amount, he looked angry, and what pained me most, he looked sad." Qambar inquired why
he was so sad. He replied, "Qambar, if you had no use of the money, were there no
people around you who needed the money? Some of them might have been starving, others
might have been ill and infirm. Could you not have helped them? I never thought you could
be so heartless, and could love wealth for the sake of wealth. Qambar, I am afraid you are
not trying to acquire much from Islam; try more seriously and sincerely. Take the coins
out of my house." Qambar immediately distributed the money amongst the poor and the
needy. It might be added that Qambar had long been freed by Imam 'Ali, but he remained
with him. Hajjaj bin Yusuf al-Thaqafi, the governor of 'Abdul
Malik bin Marwan in Iraq, was a tyrant who used to boast that, "The most tasteful
thing to me in the world is shedding the blood." His name has become a proverb in
tyranny. He killed 120,000 people whose only crime was their love for and devotion to 'Ali
bin Abi Talib and the Ahlul Bayt. This number does not include those who were killed by
him in the battles. He tried very hard to eliminate the Shi'ahs of 'Ali from Iraq. Sa'id
bin Jubayr and Kumayl bin Ziyad were two of his victims. Once Hajjaj asked, "Is there anybody left from the
followers of Abu Turab [i.e., 'Ali] so that I may please Allah by killing him?" He
was told that there was Qambar, his slave. So Qambar, then a very old man, was captured and
brought to him. Then the following talk took place between Hajjaj and Qambar: Hajjaj: "Are you the slave of 'Ali?" Qambar: "Allah is my Master and 'Ali is my
benefactor." Hajjaj: "What was your duty in the service of
'Ali." Qambar: "I used to bring water for his ablution (wuzu)."
Hajjaj: "What was 'Ali reciting after finishing
the wuzu ?" Qambar: "He used to recite this verse: 'And
when they forgot that which they had been admonished, He opened for them the door of
all things (of enjoyment); until when they rejoiced in what they were given, We caught
them suddenly, when, lo! they were in utter despair.'[6:44]" Hajjaj: "I suppose he meant us to be included in
this verse?" Qambar: "Yes." Hajjaj: "You better leave the religion of
'Ali." Qambar: "Before I leave his religion, tell me
which religion is better than his." Hajjaj: "What will you do if I cut your
head?" Qambar: "Then it will be good luck for me and bad
luck for you." In another tradition, this last question and answer
have been recorded differently: Hajjaj: "I surely intend to kill you. You better
choose your own method of death." Qambar: "It is up to you. Kill me in whatever way
you like, because I kill you in the same way on the day of judgement. And, as a matter of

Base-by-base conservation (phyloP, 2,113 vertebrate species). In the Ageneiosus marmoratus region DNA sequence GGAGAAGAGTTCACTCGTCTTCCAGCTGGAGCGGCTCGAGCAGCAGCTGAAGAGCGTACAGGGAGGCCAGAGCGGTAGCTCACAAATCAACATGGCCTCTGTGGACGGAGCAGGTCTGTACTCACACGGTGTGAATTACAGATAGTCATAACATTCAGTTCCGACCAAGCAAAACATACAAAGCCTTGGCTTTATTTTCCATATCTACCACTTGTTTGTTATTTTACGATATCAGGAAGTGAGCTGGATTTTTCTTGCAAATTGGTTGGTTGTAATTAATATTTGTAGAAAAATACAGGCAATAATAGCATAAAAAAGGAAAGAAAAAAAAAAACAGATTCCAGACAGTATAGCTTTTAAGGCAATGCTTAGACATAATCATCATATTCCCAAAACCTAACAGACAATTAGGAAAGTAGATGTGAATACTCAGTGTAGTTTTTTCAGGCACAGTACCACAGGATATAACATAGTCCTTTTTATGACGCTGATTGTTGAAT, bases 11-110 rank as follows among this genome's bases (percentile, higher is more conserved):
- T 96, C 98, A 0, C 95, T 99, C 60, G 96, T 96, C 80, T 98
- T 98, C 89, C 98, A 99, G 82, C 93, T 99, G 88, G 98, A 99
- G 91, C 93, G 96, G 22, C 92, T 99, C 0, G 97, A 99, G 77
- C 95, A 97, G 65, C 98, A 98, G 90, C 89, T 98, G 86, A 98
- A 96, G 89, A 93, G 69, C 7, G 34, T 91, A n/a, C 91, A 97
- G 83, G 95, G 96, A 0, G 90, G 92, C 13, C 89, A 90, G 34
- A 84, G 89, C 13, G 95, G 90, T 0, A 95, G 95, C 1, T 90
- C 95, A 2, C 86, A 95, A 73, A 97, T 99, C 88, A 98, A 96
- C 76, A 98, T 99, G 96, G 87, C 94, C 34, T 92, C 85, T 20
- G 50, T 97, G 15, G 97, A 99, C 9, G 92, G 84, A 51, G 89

fact, my master had told me that you would behead me." Hajjaj ordered him to be beheaded. Qambar was martyred
in the cause of his faith. Today his grave in Baghdad is the place of pilgrimage for
thousands of pilgrims. viii. Sa'id Sa'id, another slave of 'Ali bin Abi Talib, says that
once on a very hot day, 'Ali was very busy writing letters. He wanted to send Sa'id to
call some of his officers. He called him once, twice and thrice, and each time Sa'id
purposely kept silent and did not reply. The Imam then got up himself and saw Sa'id
sitting not very far. He asked him why he did not respond to his call. Sa'id replied,
"Sir, I wanted to find out when and how you would get angry." A smile appeared
on 'Ali's lips and he told Sa'id that he could not rouse him to anger with those childish
tricks. Imam 'Ali set him free, but continued to support him till his death
He was a skilled iron-smith, making fine coats of mail and swords. Thus, he accumulated a
good fortune. After his conversion to Islam, he was also brutally tortured by the
infidels. When he wanted to
migrate to Medina, the infidels pounced upon him and took every single dirham from
his possession. Thus he arrived at Medina a destitute. He was entrusted by 'Umar, the
second caliph, to lead people in prayers after his death till the next caliph was
Khabbab bin al-Arrattwas a famous companion of
the Prophet. He was the sixth man to accept Islam. He was from the continent of Africa;
and suffered for the cause of truth.
He was among those who were known as "Shi'ahs (partisans) of 'Ali." His son,
'Abdullah together with all his family-members, was martyred by the Kharijites in 40 AH.href="#r91" name="n91"> On hearing Husayn's plight, Shawdhab and his ex-master (and now companion) 'Abis Shakiri
joined him and fell on the battlefield of Karbala.
John bin Huwai, of Ethiopia, was probably a
convert from Christianity as his name suggests. He was a slave of Abu Dharr al-Ghifari,
the famous companion of the Prophet. After the death of Abu Dharr, he attached himself to
the Ahlul Bayt who were looking after him. He accompanied Imam Husayn to Karbala, and